Cocamide DEA

Cocamide DEA, or cocamide diethanolamine, is a diethanolamide made by reacting the mixture of fatty acids from coconut oils with diethanolamine.[2] It is a viscous liquid and is used as a foaming agent in bath products like shampoos and hand soaps, and in cosmetics as an emulsifying agent. See cocamide for the discussion of the lengths of carbon chains in the molecules in the mixture. The chemical formula of individual components is CH3(CH2)nC(=O)N(CH2CH2OH)2, where n typically ranges from 8 to 18.

Cocamide DEA

Lauramide DEA, the major component of cocamide DEA
  • none
ECHA InfoCard 100.065.123
EC Number
  • 271-657-0
CH3(CH2)nC(=O)N(CH2CH2OH)2, n ~ 8-18
Appearance Yellowish to yellow viscous liquid[1]
GHS pictograms
GHS Signal word Danger
H315, H318, H319
P264, P280, P302+352, P305+351+338, P310, P321, P332+313, P337+313, P362
Except where otherwise noted, data are given for materials in their standard state (at 25 °C [77 °F], 100 kPa).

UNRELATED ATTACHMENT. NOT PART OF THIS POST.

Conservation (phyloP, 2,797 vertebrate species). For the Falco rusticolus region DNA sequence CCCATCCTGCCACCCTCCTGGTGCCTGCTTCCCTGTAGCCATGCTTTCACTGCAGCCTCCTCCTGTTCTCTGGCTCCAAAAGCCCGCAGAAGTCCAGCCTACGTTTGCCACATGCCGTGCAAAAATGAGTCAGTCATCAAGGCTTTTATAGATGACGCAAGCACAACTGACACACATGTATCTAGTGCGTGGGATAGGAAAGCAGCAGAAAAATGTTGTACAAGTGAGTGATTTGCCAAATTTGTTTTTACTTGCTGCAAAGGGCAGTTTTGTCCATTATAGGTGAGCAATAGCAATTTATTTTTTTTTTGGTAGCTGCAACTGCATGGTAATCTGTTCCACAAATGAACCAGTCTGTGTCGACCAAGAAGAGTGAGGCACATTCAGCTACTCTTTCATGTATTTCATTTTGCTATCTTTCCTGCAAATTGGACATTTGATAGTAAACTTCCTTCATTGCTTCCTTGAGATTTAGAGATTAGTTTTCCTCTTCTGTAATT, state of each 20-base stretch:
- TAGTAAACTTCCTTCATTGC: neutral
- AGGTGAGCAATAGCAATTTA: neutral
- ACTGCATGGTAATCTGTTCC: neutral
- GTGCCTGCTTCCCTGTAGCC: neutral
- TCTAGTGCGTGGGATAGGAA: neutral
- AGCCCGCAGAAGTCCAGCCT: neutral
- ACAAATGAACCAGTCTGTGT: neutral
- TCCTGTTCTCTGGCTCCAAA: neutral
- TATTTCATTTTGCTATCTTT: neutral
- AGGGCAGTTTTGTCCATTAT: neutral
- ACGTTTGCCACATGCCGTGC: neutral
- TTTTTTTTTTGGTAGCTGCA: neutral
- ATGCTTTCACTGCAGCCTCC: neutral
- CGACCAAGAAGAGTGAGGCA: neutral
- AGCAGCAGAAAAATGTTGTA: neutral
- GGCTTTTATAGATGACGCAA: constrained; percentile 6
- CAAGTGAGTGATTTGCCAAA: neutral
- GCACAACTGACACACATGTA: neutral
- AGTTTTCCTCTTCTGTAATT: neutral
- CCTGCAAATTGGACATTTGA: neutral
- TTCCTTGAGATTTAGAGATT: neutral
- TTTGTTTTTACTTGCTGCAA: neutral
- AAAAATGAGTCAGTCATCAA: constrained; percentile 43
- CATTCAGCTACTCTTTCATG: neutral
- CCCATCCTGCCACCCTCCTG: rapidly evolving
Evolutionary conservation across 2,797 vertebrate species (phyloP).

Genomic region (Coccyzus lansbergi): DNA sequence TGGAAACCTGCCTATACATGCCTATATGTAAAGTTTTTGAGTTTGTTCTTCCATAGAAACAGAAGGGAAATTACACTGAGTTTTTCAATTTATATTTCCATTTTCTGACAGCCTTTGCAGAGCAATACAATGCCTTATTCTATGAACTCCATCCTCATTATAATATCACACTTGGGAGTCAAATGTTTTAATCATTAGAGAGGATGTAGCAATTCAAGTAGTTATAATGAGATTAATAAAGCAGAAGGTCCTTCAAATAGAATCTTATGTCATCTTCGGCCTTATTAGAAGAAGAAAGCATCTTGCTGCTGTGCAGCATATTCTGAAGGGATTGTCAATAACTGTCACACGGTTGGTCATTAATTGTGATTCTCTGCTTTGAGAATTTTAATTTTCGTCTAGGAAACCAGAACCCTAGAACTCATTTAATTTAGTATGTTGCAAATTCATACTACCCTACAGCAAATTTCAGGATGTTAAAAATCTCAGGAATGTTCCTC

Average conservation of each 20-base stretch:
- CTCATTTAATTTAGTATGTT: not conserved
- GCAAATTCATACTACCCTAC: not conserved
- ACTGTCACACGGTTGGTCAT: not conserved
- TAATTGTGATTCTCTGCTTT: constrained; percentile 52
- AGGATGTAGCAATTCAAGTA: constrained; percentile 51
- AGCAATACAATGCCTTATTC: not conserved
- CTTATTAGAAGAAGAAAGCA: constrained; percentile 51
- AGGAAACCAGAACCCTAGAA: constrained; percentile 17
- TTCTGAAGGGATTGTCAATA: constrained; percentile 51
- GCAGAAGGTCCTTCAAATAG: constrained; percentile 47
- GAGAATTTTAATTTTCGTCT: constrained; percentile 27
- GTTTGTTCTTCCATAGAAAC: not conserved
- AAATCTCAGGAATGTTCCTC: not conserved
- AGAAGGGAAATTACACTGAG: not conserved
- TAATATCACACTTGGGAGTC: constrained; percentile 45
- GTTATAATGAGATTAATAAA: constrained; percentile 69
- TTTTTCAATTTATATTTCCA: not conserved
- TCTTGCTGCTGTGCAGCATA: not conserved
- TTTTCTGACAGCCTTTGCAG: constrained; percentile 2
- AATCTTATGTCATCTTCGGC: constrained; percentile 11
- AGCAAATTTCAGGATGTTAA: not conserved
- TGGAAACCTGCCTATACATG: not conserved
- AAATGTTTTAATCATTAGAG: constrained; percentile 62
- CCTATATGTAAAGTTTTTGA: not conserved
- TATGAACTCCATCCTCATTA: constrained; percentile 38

Infobox references


The International Agency for Research on Cancer (IARC) lists coconut oil diethanolamine condensate (cocamide DEA) as an IARC Group 2B carcinogen, which identifies this chemical as possibly carcinogenic to humans.[3] The listing is based on a dermal animal bioassay.[4]

In June 2012, the California Office of Environmental Health Hazard Assessment added cocamide DEA to the California Proposition 65 (1986) list of chemicals known to cause cancer.[5]

Cocamide DEA has a high irritation potential.[6]

See also


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